Verizon Wireless filed a pre-application to build a 60-foot monopine behind a school, near a residential neighborhood in Oregon, reported KTVZ-TV. Due to city code, the height and placement of the tower will require a conditional use permit and public hearing. Parents of children who attend Trinity Lutheran are concerned with the proposed proximity of the tower, only 300 feet from the school and only 100 feet from the nearest property line.
Trygve Bolken, the owner of the house closest to the proposed tower location, told KTVZ-TV he’s concerned about aesthetics, lower property values, and possible health issues. “Nobody thought smoking was dangerous, and now all of a sudden, we’ve realized over time that smoking is horrible,” said Bolken. “I feel the same way about these towers. Right now, they’re saying they’re not dangerous, and the radiation coming off there dissipates, and it’s not going to hurt anybody. I truly believe in time we’re going to find out there’s potential long-lasting health hazards.”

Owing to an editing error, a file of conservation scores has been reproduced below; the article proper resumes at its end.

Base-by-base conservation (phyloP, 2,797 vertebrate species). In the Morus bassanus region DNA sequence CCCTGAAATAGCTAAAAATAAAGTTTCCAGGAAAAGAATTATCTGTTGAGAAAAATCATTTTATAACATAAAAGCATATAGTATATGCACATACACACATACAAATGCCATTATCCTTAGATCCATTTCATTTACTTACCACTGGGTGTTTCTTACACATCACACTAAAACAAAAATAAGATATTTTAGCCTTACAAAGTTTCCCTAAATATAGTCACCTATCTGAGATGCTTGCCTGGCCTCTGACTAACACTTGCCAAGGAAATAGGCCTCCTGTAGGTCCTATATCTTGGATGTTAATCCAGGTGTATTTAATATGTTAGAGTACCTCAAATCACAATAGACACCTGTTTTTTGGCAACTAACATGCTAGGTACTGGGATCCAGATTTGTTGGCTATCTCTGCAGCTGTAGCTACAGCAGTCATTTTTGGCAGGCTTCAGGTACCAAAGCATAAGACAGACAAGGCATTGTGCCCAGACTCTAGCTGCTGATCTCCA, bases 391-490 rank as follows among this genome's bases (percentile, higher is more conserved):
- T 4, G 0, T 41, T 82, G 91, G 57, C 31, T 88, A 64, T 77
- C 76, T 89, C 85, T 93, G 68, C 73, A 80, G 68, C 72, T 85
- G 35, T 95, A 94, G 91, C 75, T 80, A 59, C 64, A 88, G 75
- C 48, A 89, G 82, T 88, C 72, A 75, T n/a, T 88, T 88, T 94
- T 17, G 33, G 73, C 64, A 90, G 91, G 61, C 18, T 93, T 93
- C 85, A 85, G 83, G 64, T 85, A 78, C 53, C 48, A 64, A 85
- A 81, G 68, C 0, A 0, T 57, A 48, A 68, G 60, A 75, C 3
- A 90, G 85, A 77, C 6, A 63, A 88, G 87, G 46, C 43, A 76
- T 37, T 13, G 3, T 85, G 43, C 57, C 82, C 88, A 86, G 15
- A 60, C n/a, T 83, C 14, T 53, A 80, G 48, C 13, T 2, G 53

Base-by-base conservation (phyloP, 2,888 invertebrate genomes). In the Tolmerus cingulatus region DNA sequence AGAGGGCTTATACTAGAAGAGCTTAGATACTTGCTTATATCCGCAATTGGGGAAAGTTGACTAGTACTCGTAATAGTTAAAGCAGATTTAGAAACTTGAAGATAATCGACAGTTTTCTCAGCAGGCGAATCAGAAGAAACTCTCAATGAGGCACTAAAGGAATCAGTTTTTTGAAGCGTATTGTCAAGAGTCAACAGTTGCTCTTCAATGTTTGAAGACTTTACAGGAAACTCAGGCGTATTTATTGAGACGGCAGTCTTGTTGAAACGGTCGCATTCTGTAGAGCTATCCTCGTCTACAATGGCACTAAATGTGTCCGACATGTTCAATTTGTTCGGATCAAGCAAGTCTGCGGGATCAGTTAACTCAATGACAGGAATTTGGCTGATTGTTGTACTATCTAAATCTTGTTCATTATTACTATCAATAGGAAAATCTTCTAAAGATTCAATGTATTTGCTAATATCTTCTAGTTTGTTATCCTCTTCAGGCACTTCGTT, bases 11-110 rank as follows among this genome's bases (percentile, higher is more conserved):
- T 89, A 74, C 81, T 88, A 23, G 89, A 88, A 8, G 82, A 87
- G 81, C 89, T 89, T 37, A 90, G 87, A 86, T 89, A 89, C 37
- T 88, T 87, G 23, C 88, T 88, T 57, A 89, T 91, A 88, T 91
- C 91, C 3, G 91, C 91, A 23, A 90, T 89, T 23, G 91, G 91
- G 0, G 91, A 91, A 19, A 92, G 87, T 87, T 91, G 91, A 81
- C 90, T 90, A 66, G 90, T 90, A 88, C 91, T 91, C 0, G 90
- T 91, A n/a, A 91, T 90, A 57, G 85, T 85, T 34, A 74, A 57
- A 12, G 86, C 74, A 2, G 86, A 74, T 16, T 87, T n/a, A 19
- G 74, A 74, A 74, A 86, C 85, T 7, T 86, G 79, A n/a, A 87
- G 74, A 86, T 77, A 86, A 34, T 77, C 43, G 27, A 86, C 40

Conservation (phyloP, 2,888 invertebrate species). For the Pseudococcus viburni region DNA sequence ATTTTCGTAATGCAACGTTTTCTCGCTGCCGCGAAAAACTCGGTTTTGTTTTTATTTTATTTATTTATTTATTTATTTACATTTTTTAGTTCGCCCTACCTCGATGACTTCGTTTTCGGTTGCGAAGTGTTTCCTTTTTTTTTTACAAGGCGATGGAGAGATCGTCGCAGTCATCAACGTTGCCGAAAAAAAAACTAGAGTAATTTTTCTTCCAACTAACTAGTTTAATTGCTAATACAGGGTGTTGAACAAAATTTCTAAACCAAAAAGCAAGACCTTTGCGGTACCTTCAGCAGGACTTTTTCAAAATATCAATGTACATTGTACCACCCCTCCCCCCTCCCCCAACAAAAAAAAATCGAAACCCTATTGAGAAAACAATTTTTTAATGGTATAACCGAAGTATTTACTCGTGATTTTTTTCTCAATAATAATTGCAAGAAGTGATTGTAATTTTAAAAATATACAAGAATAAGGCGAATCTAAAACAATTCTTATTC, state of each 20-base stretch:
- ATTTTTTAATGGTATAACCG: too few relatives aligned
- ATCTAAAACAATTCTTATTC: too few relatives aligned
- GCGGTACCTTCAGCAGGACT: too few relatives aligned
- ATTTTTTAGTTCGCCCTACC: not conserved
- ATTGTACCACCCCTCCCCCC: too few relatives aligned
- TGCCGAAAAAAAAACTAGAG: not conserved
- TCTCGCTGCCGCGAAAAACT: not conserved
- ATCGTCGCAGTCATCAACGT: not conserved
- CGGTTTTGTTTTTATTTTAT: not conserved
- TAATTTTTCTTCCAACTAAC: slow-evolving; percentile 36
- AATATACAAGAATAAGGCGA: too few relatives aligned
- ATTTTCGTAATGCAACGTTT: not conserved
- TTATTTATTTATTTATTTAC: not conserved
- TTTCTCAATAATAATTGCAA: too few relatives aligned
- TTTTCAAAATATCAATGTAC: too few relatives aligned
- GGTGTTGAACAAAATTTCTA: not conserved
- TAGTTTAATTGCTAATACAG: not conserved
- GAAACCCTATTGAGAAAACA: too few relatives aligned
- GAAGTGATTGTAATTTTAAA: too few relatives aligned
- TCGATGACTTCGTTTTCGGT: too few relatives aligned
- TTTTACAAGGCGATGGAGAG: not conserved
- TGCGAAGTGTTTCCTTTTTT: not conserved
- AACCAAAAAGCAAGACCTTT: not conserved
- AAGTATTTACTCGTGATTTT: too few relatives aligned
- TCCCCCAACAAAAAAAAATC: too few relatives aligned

After a similar tower was built near a school in Bend at the end of 2018, city officials adopted a resolution, requesting the federal government update studies on potential health effects of radiofrequency emissions, if carriers want to continue to deploy towers. However, Bend Mayor Sally Russell said there’s not much the city can do.
She added that local governments do not have the power under federal rules to adopt regulations that prevent cell towers from going near neighborhoods or schools. However, there are provisions in place that can make the process harder and more expensive for carriers.
Russell said, “As a local elected official, I can’t make rules that are in conflict with national rules and policies. This one is really tough, because we’ve heard from so many people, but the rules are made at the national level, not at the local level.” She recommends the public reach out to their Congressmen, the FCC, and Verizon with concerns, KTVZ-TV reported.
January 8, 2020